Tosk and O’Brien talk before the strange aliens appear before the scaly prisoner. The lead alien unmasks and berates Tosk for hiding in this fortified place. The aliens reveal to the crew of Deep Space Nine that they are chasing after Tosk on this ritualistic hunt. This will result in Tosk’s death but this hunt is part of their custom. Sisko, though disgusted by this, gives them Tosk back since the fact the hunt is their custom means the Prime Directive maintain their neutrality.
O’Brien, acting under conviction and seeing Tosk’s harmless nature, releases Tosk under a pretense, lying to the aliens and mentioning nothing to Sisko. Once escorted out of the cell, Tosk and O’Brien shoot down the armored aliens. O’Brien happily leads his new friend to his ship where he can escape. OBrien explains to him what he is doing and why. Tosk, in the context of his culture, thanks the Irishman by telling him to ‘die with honor.’
I was fascinated by the character interaction in this episode. I loved how O’Brien saw something good in this alien stranger and sought to protect him at any cost to himself. That speaks volumes of a character I have seen for years but never known. I am also fascinated by how the alien race from the Gamma Quadrant was very unconcerned with discovering the Federation or conquering them. The alien leader cements this by refusing to even speak to anyone until he has found his prey: Tosk. Once he does speak he asks nothing about Starfleet, choosing only to request that Tosk is returned to them.
Another fascinating character moment in this episode was when O’Brien’s deception is found out. Sisko strongly reprimands him…but indirectly admits to helping his crewmate though it violated the Prime Directive. I was thoroughly enthralled by this; seeing the Commander himself stick his neck out for his crewmate and for what he thought was right.
I loved these two episodes and I enjoyed how I got to see deeper character development than I thought I’d get in a Star Trek show. What I didn’t like about these episodes was the lack of imagination and less-than-impressive dialogue.
In regards to the lack of imagination, DS9 could have developed the virus plot further. One way to do this would have been to have a whole scene where O’Brien (or some other crewmate) babbles for three minutes until their body language gave away their message. Heck, they could have hand-drawn cartoons to depict what they were saying. This would have been comical and showed us how each of the crew handles difficult situations differently. I feel that the whole distorted speech idea was wasted because it wasn’t developed further. The same applies to ‘Captive Pursuit’ where the writers of this show could have given us a scene where the crew analyzes Tosk and his species, giving us a bigger idea of what’s out there. Heck, we could have gotten a scene where the alien leader explains WHY the hunt is so important to his people.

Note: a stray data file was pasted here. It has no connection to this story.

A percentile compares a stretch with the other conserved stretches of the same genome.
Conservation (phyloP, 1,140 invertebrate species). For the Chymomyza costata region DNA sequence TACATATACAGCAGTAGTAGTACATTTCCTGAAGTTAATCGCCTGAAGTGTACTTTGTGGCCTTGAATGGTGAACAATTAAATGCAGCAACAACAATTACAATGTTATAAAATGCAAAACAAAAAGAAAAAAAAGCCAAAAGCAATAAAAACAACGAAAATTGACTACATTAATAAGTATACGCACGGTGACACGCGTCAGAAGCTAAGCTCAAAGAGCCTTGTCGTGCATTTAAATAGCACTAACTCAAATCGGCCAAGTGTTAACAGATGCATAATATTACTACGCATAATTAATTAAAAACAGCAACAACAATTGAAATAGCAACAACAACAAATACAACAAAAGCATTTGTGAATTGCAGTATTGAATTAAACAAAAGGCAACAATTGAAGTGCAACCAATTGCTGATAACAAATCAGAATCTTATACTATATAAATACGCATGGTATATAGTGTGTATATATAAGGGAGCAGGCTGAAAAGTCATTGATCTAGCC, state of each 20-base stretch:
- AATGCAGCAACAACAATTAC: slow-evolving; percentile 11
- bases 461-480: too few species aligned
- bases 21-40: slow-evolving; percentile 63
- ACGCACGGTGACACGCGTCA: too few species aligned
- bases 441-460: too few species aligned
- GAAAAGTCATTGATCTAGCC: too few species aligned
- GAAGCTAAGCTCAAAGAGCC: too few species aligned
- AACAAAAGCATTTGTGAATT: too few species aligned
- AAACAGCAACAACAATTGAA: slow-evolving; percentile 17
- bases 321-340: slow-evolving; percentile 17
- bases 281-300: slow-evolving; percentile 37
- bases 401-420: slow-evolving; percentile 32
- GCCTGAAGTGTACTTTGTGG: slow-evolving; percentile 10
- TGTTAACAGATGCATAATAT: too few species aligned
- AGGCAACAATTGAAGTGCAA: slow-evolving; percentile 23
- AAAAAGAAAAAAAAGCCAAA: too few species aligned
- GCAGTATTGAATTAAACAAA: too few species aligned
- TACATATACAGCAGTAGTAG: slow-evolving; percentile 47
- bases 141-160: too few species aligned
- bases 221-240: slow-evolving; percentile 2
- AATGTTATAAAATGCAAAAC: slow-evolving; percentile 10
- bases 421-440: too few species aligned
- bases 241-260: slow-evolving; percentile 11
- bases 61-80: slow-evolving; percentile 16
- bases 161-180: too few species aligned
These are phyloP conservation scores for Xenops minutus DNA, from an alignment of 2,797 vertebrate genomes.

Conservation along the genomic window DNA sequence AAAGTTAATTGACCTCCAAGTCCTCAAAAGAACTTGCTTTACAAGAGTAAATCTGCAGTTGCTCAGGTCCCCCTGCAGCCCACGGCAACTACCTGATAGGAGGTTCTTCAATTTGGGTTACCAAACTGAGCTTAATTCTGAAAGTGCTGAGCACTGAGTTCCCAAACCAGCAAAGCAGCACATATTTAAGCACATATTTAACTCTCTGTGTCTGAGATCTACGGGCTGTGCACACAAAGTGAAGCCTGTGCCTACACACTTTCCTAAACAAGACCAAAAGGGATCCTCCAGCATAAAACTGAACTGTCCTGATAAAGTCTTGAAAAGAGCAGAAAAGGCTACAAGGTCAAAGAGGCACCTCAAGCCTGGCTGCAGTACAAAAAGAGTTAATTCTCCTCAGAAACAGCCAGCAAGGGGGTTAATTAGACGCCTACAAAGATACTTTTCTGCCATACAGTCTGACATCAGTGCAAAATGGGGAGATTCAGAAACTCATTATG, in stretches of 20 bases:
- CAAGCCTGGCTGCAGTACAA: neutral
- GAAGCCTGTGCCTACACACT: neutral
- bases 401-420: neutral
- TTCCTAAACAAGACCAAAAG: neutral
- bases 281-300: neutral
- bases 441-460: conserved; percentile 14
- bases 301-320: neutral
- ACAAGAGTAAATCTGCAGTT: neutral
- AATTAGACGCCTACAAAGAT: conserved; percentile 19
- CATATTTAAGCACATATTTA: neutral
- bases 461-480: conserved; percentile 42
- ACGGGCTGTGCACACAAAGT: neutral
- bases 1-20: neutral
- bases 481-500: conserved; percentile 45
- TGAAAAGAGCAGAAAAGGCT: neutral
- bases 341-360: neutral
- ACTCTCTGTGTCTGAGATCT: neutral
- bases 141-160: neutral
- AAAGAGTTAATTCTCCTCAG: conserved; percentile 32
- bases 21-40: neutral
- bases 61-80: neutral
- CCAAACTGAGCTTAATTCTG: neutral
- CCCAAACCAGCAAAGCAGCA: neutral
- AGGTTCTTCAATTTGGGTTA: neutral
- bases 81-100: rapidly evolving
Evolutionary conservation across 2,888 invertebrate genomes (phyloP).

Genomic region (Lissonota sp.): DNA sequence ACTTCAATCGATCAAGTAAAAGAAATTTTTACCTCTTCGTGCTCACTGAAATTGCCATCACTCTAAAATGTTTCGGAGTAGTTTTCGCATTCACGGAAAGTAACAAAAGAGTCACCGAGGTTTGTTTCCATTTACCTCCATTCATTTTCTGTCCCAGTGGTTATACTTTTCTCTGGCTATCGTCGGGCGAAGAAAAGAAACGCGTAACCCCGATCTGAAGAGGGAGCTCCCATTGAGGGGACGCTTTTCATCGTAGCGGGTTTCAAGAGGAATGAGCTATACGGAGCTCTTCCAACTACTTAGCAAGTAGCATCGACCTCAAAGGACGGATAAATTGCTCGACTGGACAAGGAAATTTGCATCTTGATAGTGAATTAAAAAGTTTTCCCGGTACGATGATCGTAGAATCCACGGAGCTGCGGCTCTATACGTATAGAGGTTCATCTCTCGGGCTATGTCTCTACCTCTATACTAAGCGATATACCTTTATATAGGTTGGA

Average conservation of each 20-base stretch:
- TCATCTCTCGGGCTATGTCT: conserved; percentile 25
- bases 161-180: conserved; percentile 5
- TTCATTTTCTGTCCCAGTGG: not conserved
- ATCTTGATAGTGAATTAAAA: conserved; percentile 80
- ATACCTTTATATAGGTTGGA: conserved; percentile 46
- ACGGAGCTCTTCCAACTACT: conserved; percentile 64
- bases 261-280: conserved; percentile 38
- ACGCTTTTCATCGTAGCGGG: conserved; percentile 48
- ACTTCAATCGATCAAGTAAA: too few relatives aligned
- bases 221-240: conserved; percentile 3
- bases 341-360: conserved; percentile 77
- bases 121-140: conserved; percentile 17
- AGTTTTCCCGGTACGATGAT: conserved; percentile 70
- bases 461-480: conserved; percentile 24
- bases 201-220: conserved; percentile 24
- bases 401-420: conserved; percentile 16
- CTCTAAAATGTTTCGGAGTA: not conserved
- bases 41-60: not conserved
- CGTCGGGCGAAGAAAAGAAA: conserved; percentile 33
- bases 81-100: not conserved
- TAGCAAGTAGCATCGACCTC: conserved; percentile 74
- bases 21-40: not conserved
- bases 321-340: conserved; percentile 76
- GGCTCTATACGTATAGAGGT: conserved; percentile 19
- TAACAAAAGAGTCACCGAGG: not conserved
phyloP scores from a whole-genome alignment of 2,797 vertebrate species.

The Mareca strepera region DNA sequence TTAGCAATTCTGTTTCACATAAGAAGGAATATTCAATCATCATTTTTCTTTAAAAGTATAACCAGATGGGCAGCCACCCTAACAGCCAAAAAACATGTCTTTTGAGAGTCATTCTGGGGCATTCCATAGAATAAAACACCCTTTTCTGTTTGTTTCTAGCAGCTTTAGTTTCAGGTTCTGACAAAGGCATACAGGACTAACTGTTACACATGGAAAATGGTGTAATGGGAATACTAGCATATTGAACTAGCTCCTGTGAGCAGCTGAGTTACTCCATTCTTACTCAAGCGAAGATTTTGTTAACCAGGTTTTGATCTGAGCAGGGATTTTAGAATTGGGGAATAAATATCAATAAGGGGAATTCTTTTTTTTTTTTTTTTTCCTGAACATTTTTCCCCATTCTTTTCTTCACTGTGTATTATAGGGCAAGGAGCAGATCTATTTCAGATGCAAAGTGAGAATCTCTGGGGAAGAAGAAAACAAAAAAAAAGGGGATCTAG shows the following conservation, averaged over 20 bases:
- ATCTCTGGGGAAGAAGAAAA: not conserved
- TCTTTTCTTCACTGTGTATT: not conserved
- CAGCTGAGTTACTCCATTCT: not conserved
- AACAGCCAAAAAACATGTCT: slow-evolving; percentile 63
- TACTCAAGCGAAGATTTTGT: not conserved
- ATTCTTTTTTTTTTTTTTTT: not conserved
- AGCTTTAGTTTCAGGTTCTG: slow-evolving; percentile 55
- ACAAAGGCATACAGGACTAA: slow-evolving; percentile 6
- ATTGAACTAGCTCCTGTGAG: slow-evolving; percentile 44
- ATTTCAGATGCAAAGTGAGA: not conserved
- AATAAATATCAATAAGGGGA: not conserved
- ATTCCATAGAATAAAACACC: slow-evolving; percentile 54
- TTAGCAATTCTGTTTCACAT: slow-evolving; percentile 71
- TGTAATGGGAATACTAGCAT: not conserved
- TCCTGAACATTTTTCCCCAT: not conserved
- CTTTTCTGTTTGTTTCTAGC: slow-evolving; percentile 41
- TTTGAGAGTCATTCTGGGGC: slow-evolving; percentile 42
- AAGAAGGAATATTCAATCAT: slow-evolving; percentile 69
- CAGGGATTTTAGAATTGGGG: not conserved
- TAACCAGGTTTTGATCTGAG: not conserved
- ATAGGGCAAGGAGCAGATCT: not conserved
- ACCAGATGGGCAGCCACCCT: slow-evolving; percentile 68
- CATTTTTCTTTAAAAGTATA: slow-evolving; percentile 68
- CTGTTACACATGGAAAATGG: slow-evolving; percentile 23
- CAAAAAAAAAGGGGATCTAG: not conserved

Secondly, the dialogue here isn’t as impressive as in ‘Emissary.’ Most of the conversations of the crew don’t seem special or unique, save maybe Quark. This makes me think of the original Star Trek television series where the dialogue was just as standout as the action scenes. I mean, we remember Kirk, Spock and McCoy because they had the driest banter with each other. We didn’t just hear them talk…we saw them converse…in a way that was natural to them. I hope DS9 takes a cue from the old crew.
In summary, I like Deep Space Nine. I enjoy the character development and the fresh setting of a space station. However, the dialogue and show’s creativity is leaving much to be desired. I look forward to seeing the show fix these shortcomings and continue to develop this unique crew.
Thanks for reading!
3 thoughts on “Star Trek Deep Space Nine Review of S1 E5-E6”
Very good. My absolute best series is:
LikeLiked by 1 person
I loved SG-1, Stargate Atlantis too
LikeLiked by 1 person
Me too! 🙂
LikeLiked by 1 person